New York State Senate passes bill to legalize MMA, again
For a fifth straight year, the bill to legalize professional mixed martial arts in New York passed through the State Senate.
The vote in favor of the bill was 44-16 on Tuesday afternoon, down from last year's 47-14 result.
Bill No. S6502 now goes to the Assembly, where it has stalled in one committee or another each of the past four years.
"We have had this bill in front of this house in 2010, 2011, 2012 and 2013," said Sen. Joseph Griffo, the bill's sponsor. "New York is not doing this because every other state is. New York is considering it because it's an opportunity to have people in this state do something they want to do."
The debate on the Senate floor was mainly between Griffo and Sen. Liz Krueger, just as it was last year. Krueger questioned the safety of the sport, citing a study released last March by the University of Toronto that said MMA is more violent than boxing and other martial arts.
She also asked if the bill would seek to regulate amateur events as well. Griffo said there is a companion bill to address that.
"I don't think it's worth the money to damage people's brains," Krueger said.
Professional MMA became illegal in New York in 1997 under then-Gov. George Pataki. In the years since, the sport once marketed as "no holds barred" has undergone immense changes, such as a clearly defined set of rules, established weight classes and thorough safety regulations.
New York remains the only state -- and the only entity in North America -- to ban the sport on a professional level. Amateur MMA events, however, are legal and do not require sanctioning by any regulatory body.
The bill, which has 57 Assembly members as sponsors including Majority Leader Joseph D. Morelle, seeks to establish the necessary protocol to have the sport legalized and sanctioned by the New York State Athletic Commission.
Mixed martial arts events would generate new revenue for the state through taxes collected on ticket sales, travel expenses and broadcast fees, to name a few.
The UFC, the sport's largest company and the leader in lobbying in New York, has promised at least four events statewide for each of the first three years once the bill becomes a law. That would include a fight card at Madison Square Garden and in upstate cities such as Albany, Syracuse, Buffalo and Rochester.
But that's if the bill becomes a law.
"I think the most interesting thing was how tempered the debate was this year as opposed to past years," UFC executive vice president and general counsel Lawrence Epstein told Newsday. "What we're now having is a debate about what the law should look like, not whether we should have it."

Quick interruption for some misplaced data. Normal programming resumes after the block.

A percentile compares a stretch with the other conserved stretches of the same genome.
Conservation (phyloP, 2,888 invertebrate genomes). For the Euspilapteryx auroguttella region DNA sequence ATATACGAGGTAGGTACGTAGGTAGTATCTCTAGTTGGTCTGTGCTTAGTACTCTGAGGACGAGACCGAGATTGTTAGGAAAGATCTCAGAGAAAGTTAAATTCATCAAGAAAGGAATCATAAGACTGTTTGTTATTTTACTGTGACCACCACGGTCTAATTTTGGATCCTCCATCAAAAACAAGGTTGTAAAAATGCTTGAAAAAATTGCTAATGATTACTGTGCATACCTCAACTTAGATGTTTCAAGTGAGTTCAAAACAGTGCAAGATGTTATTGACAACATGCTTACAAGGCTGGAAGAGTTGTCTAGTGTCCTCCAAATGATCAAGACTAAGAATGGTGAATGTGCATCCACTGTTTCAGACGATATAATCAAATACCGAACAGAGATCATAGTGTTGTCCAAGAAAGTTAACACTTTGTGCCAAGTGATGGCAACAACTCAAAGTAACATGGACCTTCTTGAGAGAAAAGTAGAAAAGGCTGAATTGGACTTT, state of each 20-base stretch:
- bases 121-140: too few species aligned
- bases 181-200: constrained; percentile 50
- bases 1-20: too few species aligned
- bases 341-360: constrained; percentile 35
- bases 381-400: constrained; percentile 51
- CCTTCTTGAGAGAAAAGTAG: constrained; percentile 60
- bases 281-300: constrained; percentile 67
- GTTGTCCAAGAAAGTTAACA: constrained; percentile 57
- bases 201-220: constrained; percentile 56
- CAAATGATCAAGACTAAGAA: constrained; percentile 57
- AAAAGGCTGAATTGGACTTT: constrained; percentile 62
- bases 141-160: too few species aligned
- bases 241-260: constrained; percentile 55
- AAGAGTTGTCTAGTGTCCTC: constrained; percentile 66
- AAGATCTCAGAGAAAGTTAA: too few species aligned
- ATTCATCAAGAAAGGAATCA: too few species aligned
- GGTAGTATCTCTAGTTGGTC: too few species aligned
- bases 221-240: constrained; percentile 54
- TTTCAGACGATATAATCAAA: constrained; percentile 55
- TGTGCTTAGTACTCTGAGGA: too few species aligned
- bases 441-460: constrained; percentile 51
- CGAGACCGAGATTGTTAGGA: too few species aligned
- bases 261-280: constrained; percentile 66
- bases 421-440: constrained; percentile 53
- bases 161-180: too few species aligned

The Democratic conference of the Assembly, led by Assembly Speaker Sheldon Silver (D-Manhattan), will need to agree to put the bill up for a vote before the entire Assembly. That's where the bill stalled last year. Assemb. Andrew Hevesi said last November that Assembly abides by a rule that if there aren't enough votes to pass in the conference, the bill doesn't get brought up.
Assuming the 57 sponsors already attached to the bill vote yes, another 19 Assembly members would have to do the same for it to pass the Assembly and go to Gov. Andrew M. Cuomo for his signature. The legislative session ends June 19.
"The attention turns yet again to the Assembly," UFC chairman Lorenzo Fertitta said in a statement. "Hopefully the Assembly will finally recognize that enacting this law is the right thing for the millions of fans, the right thing for ensuring the safety of amateur and professional MMA athletes, the right thing for tourism and economic development, the right thing for the arenas and the union jobs they provide.
"I have no choice but to be cautiously optimistic. Mr. Speaker, make 2014 the year this gets done."
Also in its way is the Culinary Union of Nevada Local 226. They have been at odds with Station Casino owners Lorenzo and Frank Fertitta over labor issues. The Station Casinos are the largest non-union gaming entity in Nevada. The Fertitta brothers co-own Zuffa LLC, the UFC's parent company.
"We've got to push for the simple vote on the floor on the Assembly," Epstein said. "That's what this is all about. Let's have the debate like we just had in the Senate, have everybody raise their hands and let's count the vote."